The Vulcan Salute in Halacha


Yoni K., Michael B., Brynne D., Elez B., and Eli S.

Special thanks to Rabbi Milevsky for providing us with the Halakhic sources and guiding us through this process.

Leonard Nimoy’s Story: 

    Nimoy was sitting in shul with his grandfather and the Kohanim went up to bless the congregation, where he noticed the hands of the kohanim as they duchanned. Years later when he was shooting Star Trek he recommended that the Vulcans, a highly intelligent species whom Nimoy’s character, Spock, was one of, have their own greeting. In the final draft of the show, the two- handed Birkat Kohanim “salute” became the Vulcan Salute.

   Nimoy was the son of Ukrainian Jewish immigrants that raised him in the orthodox tradition. Nimoy and his family attended Boston’s Orthodox North Russell Street synagogue. Records of this synagogue and the minhagim they followed cannot be found on the internet. As his parents were Ukrainian, Leonard probably attended an Ashkenazi synagogue which therefore followed Ashkenazi minhagim. Although not certain, It is plausible to assume that the Kohanim’s hands may have been outside of the tallit for Leonard to see as this was an Ashkenazi practice in Europe.

Hilchot Birkat Kohanim:

   Rabbi Yehuda includes looking at the Kohanim’s hands during Birkat Kohanim as one of the three things that will make a man’s eyes go dim. (Megillah 16). Rashi notes that when the Kohanim blessed Bnei Yisrael, the Shechina would rest on their fingers. The Gemara in Megillah 24b talks about the Halachot of a man with blemishes on any part of his body. This man is prohibited from performing Birkat Kohanim because it may cause the congregation to look at him. According to Rashi, this would subsequently make his eyes go dim. But Tosfot points out that we are no longer in the times of the Beit Hamikdash and therefore, we would not have to worry about our eyes going dim. Nonetheless, the Rivavan resolves this issue in Masechet Megillah, by stating that the law of not looking would persist because it is a Gizeira for the Beit Hamikdash.

   The Beit Yosef records an Egyptian custom for the Kohanim to place their hands underneath the Tallit so as to prevent the congregation from seeing them. The Beit Yosef indicates that this is a good thing to do, but other authorities disagree. Rav Moshe Isserlis, in his book the Darchei Moshe, records the Polish Ashkenazi custom to leave the hands outside the Tallit so that the Kohanim themselves are not distracted. The Levush, another Ashnkenazi authority, says that the hands should be outside the Tallit. From these sources we see a clash between keeping the Kohen focused and keeping the congregation focused.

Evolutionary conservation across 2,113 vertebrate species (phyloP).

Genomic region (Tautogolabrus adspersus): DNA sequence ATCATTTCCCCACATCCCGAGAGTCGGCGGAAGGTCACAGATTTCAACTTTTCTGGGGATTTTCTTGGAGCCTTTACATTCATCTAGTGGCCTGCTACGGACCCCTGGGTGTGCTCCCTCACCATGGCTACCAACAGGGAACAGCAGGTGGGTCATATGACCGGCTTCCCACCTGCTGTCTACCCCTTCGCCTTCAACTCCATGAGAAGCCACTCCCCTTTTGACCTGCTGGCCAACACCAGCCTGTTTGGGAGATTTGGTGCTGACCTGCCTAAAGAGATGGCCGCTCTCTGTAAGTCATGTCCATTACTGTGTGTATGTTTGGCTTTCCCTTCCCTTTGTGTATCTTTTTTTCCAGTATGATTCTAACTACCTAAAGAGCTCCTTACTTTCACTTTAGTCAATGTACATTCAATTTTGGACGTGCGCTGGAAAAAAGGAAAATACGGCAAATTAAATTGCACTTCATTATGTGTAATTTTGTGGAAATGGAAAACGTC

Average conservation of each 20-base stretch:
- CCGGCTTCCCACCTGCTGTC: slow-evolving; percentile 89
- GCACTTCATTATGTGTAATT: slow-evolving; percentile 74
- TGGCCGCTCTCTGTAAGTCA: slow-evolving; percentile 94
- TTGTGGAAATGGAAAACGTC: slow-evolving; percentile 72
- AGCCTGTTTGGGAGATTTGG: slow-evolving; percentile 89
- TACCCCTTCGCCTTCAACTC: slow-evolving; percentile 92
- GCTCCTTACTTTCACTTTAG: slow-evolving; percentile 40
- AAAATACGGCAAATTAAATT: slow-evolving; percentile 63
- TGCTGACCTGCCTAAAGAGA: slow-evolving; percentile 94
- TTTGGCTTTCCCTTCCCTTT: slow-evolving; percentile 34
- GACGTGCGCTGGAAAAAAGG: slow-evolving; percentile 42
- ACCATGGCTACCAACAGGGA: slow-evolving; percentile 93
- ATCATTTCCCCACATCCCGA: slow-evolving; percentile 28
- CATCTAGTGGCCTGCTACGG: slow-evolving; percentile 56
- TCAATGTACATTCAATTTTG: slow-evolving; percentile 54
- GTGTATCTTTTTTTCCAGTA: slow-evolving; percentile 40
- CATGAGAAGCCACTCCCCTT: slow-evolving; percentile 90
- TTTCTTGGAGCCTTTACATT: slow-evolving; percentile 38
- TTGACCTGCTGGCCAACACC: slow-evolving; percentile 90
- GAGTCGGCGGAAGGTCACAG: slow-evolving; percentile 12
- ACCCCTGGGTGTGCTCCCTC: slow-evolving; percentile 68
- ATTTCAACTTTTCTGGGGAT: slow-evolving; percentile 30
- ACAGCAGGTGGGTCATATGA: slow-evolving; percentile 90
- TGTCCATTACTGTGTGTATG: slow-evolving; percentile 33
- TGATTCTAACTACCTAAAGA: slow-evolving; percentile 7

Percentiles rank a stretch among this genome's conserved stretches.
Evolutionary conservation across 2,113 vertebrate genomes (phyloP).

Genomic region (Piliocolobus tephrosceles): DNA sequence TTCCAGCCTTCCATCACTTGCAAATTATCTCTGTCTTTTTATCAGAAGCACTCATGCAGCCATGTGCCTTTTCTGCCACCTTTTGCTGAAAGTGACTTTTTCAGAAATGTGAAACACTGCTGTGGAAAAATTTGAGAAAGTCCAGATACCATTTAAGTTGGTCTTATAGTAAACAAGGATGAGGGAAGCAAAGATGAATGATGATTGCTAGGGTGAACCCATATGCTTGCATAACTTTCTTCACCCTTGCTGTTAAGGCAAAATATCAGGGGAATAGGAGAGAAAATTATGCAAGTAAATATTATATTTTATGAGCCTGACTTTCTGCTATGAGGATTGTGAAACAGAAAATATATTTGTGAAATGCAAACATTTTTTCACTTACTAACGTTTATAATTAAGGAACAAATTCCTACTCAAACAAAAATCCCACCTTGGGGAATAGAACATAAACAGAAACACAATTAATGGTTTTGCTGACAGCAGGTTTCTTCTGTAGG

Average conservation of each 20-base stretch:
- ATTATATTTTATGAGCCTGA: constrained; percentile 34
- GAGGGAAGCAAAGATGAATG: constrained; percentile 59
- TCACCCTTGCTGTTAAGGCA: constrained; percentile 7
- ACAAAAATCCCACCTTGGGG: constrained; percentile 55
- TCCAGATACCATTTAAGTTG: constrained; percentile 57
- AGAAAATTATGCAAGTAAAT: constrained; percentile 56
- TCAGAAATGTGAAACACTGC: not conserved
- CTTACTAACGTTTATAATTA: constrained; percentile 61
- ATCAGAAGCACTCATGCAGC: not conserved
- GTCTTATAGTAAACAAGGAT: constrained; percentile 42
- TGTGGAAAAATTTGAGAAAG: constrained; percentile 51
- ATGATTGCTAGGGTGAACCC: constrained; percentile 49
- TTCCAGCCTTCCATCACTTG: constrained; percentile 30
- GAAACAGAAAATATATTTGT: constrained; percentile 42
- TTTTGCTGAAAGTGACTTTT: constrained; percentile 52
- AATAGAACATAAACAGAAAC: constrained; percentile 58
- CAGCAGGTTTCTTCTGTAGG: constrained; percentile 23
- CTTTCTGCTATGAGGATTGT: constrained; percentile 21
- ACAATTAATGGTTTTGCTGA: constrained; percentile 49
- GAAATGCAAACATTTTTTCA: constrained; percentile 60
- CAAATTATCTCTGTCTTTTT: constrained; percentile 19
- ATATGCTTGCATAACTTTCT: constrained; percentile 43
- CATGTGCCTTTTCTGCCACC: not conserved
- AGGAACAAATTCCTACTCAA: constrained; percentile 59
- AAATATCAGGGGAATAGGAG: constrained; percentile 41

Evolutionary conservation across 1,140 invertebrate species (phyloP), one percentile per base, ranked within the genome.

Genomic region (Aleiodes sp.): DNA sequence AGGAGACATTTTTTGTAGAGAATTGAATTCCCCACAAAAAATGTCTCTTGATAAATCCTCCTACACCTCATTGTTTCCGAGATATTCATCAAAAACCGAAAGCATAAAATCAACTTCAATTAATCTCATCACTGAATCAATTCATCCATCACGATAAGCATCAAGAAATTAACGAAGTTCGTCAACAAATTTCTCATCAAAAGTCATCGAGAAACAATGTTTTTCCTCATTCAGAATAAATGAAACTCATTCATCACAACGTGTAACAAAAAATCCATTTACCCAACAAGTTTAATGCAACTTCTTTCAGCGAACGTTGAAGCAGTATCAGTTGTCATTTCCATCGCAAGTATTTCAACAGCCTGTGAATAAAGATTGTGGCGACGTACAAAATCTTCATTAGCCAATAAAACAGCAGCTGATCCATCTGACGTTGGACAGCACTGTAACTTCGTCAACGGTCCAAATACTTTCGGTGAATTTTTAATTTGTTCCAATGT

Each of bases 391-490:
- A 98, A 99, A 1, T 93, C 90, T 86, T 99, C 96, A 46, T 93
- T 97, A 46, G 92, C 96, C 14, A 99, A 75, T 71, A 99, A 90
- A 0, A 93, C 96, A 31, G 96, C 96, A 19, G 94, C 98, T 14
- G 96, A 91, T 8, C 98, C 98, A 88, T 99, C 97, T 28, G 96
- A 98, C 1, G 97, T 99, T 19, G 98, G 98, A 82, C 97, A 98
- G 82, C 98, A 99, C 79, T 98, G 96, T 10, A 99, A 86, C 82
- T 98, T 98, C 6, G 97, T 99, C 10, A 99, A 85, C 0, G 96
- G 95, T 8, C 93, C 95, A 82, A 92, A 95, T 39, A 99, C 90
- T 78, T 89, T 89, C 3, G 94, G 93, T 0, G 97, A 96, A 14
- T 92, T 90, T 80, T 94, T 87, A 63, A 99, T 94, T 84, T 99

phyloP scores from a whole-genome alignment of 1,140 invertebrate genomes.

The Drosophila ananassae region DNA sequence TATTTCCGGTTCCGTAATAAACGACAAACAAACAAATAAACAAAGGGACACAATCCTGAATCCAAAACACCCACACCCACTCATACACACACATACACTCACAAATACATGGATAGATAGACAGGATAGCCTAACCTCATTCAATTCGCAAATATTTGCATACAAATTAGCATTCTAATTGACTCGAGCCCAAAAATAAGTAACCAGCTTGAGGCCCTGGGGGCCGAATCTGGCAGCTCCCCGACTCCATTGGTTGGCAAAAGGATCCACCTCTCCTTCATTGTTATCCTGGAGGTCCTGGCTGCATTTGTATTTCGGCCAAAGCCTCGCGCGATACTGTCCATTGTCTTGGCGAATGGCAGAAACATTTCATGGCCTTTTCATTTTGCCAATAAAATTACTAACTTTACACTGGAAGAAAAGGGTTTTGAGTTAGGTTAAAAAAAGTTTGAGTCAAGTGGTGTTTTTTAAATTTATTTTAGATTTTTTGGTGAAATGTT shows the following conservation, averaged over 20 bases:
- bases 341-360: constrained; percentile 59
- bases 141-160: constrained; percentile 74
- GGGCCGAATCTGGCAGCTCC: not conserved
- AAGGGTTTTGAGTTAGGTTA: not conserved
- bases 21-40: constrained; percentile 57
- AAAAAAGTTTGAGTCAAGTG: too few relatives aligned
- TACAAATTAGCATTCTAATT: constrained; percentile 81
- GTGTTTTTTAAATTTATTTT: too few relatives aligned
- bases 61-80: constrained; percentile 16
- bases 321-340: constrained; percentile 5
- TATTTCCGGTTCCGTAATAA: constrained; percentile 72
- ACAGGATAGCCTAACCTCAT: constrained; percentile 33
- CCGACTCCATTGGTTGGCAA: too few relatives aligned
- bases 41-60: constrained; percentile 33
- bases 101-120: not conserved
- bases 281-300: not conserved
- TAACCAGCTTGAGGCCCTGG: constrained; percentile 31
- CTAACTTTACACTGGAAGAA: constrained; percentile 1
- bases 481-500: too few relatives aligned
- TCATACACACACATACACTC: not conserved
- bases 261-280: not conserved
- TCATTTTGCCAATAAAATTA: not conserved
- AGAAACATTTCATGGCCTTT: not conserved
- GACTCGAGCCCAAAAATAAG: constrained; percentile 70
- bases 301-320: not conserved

In his work the Aruch HaShulchan, Rav Yechiel Michel Epstien presents a solution. He writes that the minhag in his area, Lithuania, was for the Kohanim to place their hands underneath the Tallit, but have a portion of the Tallit ‘darken’ the hands so that the Kohanim themselves could not see them. In America, the common practice is to keep the hands within the Tallit. However, this is not necessarily the case in Chassidic shuls. Rav Shneur Zalman of Liadi, the first Chabad Rebbe, says that the hands of the Kohanim should be outside the Tallit because while the Kohanim are blessing the congregation, there should be no barrier between their hands and the congregation. This is a Kabbalistic approach, which is followed in the Chabad community.

So What about Leonard Nimoy?: 

   Interestingly, parts of Nimoy’s description do not align with common Jewish practice.  For example, Nimoy jokes that he “managed to” survive looking at the Kohanim’s hands, even though looking at the hands would cause “death” (due to the presence of the Shechina). However, most authorities dispute the idea that the Shechina is present between the Kohanim’s fingers nowadays.  Another troubling detail is how Nimoy saw the Kohanim’s fingers outside the tallitim, since most opinions hold that the Kohanim should place their fingers inside of their tallitim.

   One explanation is that Nimoy already knew all about Birkat Kohanim, and was just overdramatizing the event.  Nimoy also takes a dramatic approach when explaining the Shechina’s power, but stays mostly faithful to halachic interpretations.  Alternatively, Nimoy may have attended a synagogue that followed the tradition to place the hands outside of tallitim; and Nimoy’s rabbinical acquaintance may have accepted the view that the Shechina is still present between the Kohanim’s fingers, as explained above. 

   To give credit to Nimoy, most of his explanation accords with halachic interpretation.  He accurately describes where the Kohanim would have stood in the synagogue, their words, and their chanting.  Nimoy also expounds on a common name for this practice (“duchaning”), the connection between the hands and the letter “ש”, and some symbolism behind the letter “ש”.